Tree restoration is an effective way to store atmospheric carbon and mitigate climate change. Many initiatives exist to increase global tree cover. However, the effects of these initiatives on water resources are still poorly understood. Locally, tree restoration will enhance evaporation. But impacts on precipitation reach far beyond country or even continent level: tree restoration in the Amazon can, for example, affect rainfall in Europe and Eastern Asia. A new study led by Wageningen University & Research has calculated the impact of large-scale tree restoration on water fluxes and water availability globally.
The researchers calculated the hydrological effects of “The global tree restoration potential”: a global map highlighting 900 million hectares where more trees could grow or be planted given local climate conditions, and without encroaching on agricultural and urban land. The increase in evaporation resulting from the increased tree cover was calculated globally at high resolution. The study, recently published in Nature Geoscience, used data-driven models that describe how much rainfall evaporates, and how much goes to streamflow. Anne Hoek van Dijke, PhD candidate Hydrology and Remote Sensing at Wageningen University & Research: “These models include a vegetation parameter for forest and non-forest conditions that was calibrated to a range of different evaporation and streamflow measurements. Afterwards, we calculated where, and to what extent, the increased evaporation would return to the land surface as increased precipitation.”
Local and global shifts in water availability
The results show that large-scale tree restoration can locally increase evaporation annually by nearly 10 litres on average for every square meter of restored forest. Locally, in the tropics particularly, this effect can be much larger, with almost 250 litres for every square meter. Crucially, not all of this water returns to the land surface. Only around 70% of the extra water in the atmosphere returns to the land, while the remaining 30% is shed over the oceans through rain. On a global scale, this means that tree restoration results in a net decrease in water availability.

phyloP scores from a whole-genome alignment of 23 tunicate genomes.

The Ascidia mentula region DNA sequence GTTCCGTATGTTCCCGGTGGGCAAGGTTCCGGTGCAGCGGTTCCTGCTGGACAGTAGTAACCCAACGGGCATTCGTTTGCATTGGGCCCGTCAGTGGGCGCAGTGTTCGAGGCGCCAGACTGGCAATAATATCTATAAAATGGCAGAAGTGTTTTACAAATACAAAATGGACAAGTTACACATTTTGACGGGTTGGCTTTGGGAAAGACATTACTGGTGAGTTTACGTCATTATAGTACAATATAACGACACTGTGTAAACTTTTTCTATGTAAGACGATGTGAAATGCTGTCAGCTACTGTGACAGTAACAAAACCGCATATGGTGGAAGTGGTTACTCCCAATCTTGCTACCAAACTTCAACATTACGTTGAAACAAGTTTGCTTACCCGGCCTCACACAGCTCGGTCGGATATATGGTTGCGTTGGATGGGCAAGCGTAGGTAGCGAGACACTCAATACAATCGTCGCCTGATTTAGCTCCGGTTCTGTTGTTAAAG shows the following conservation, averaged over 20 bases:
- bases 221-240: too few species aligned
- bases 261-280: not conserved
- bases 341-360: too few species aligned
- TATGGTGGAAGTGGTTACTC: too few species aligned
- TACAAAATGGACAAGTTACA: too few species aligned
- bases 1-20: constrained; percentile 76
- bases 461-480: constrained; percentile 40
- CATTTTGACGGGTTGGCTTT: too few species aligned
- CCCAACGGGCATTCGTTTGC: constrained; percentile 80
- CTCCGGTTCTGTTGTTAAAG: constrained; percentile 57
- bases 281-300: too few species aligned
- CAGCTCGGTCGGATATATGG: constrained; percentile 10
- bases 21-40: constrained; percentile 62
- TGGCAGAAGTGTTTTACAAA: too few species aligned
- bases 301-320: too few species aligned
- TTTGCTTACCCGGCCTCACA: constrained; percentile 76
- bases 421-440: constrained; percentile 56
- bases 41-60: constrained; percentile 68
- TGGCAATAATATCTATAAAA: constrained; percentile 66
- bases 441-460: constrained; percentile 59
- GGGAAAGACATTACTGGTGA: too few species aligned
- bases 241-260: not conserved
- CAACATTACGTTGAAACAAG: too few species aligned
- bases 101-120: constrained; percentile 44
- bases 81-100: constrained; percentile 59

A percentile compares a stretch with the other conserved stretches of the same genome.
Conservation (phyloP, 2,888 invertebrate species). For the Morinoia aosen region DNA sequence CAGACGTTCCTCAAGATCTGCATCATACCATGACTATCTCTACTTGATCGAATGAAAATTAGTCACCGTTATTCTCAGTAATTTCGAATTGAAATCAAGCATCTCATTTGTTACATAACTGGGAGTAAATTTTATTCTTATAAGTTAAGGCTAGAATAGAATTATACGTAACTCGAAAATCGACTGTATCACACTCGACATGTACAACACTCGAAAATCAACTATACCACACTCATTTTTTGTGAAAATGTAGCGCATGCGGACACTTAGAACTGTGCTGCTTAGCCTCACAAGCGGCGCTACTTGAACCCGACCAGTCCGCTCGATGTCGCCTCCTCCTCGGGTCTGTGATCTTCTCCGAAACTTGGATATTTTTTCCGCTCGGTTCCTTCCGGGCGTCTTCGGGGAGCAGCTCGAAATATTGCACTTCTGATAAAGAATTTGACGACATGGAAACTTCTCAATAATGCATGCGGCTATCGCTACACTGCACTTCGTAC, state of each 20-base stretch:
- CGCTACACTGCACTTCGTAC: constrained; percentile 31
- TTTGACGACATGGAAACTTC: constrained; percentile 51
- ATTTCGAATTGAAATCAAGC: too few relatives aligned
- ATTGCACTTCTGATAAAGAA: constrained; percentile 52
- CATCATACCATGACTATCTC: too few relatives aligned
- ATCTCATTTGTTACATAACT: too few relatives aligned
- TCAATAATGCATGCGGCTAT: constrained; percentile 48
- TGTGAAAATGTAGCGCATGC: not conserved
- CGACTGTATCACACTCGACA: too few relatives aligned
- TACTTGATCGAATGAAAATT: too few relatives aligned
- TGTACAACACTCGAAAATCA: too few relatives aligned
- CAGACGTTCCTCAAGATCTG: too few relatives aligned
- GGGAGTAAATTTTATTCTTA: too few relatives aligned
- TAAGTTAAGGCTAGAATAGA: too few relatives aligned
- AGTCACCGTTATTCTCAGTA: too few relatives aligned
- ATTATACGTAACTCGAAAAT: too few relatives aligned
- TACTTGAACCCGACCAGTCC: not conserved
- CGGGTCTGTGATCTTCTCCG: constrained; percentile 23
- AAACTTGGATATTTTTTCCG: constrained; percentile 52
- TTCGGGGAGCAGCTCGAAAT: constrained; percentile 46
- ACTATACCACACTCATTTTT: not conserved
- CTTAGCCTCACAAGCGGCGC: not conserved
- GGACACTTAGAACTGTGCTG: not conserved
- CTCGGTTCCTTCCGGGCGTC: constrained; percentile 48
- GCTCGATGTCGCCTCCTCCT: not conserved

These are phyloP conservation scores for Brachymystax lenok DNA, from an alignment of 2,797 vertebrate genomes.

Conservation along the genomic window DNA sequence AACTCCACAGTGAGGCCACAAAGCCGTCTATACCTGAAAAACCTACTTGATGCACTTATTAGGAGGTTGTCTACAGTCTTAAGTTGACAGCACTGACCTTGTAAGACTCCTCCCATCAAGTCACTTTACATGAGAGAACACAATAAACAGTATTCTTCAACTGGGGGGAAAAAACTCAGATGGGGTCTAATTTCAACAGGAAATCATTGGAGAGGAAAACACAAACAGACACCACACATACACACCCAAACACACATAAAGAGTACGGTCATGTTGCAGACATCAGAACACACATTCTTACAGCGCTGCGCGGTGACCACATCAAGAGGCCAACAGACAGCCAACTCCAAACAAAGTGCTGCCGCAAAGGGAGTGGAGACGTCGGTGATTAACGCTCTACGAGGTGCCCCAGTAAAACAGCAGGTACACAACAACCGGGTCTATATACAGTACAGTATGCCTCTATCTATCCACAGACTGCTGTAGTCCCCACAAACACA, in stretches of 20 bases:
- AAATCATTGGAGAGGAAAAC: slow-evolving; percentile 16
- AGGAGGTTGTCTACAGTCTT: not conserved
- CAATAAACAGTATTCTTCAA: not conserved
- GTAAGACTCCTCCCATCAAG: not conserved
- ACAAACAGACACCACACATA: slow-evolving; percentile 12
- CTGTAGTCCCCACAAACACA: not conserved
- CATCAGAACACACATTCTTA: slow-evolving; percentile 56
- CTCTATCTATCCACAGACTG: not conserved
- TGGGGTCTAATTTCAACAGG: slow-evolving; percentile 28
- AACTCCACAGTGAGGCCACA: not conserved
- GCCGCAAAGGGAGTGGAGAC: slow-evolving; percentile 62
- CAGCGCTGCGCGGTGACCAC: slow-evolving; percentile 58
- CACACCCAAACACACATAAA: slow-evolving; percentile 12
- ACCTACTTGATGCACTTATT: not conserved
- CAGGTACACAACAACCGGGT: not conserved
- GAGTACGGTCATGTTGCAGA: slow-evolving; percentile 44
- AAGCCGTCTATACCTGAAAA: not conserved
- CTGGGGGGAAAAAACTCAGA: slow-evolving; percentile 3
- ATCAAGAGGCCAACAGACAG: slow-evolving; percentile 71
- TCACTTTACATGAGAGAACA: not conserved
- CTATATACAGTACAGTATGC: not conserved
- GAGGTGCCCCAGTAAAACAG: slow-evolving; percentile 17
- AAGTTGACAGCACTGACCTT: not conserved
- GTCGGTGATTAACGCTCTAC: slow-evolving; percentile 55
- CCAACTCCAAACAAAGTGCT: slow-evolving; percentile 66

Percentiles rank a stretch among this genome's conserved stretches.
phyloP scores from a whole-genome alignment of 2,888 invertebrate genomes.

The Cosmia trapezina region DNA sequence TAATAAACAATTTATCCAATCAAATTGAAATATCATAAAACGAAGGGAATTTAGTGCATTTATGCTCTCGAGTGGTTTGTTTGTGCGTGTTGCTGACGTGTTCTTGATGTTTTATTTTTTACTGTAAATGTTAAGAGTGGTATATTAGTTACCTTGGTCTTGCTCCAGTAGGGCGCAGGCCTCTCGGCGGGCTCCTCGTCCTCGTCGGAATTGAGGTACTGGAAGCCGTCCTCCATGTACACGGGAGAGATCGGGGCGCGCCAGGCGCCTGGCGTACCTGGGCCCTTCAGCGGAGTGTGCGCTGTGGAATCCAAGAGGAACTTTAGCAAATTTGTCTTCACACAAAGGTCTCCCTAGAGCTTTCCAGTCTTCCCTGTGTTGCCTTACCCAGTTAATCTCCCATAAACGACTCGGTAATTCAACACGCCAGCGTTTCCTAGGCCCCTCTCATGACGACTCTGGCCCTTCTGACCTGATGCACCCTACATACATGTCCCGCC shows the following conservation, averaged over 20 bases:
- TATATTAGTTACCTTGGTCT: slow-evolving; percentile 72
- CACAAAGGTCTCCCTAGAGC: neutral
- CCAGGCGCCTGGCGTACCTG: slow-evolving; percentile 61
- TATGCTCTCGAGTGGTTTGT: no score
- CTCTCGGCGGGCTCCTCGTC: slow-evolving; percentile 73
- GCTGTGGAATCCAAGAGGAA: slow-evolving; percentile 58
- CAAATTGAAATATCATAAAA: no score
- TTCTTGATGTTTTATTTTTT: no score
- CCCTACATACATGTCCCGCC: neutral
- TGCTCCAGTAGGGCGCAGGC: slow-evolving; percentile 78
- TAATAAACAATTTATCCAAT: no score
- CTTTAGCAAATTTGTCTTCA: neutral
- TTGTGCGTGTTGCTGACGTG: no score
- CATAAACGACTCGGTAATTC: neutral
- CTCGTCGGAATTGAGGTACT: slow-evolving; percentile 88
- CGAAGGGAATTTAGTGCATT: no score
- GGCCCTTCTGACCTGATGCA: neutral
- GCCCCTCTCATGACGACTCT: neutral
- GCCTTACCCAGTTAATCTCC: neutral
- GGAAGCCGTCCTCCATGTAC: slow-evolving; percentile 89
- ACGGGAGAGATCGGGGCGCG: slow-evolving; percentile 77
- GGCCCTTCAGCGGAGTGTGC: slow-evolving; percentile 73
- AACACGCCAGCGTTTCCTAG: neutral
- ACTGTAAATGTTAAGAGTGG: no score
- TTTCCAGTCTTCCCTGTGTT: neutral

For individual river basins, the impact of tree restoration is more complex. Following tree restoration, streamflow for most major river basins would decrease (by up to around 10%). But for some other major river basins (e.g. the Yangtze and Amazon river), streamflow reduction will be close to zero because the negative impact of enhanced evaporation is compensated by increased rainfall due to forests in these areas. Interestingly, some of these basins possibly will even gain water.
Future forest restoration
Hoek van Dijke: “In the study, we show that tree restoration will significantly shift water fluxes and water availability. Future tree restoration strategies should consider these hydrological effects. Smart tree restoration strategies are necessary to secure the water supply locally and remotely or enhance the water supply in water-scarce regions.”
The study presents the results under current climate conditions. Under a warmer climate, the tree restoration potential would decrease. Also, future climate change could increase evaporation and annual precipitation, which will affect global atmospheric circulation patterns.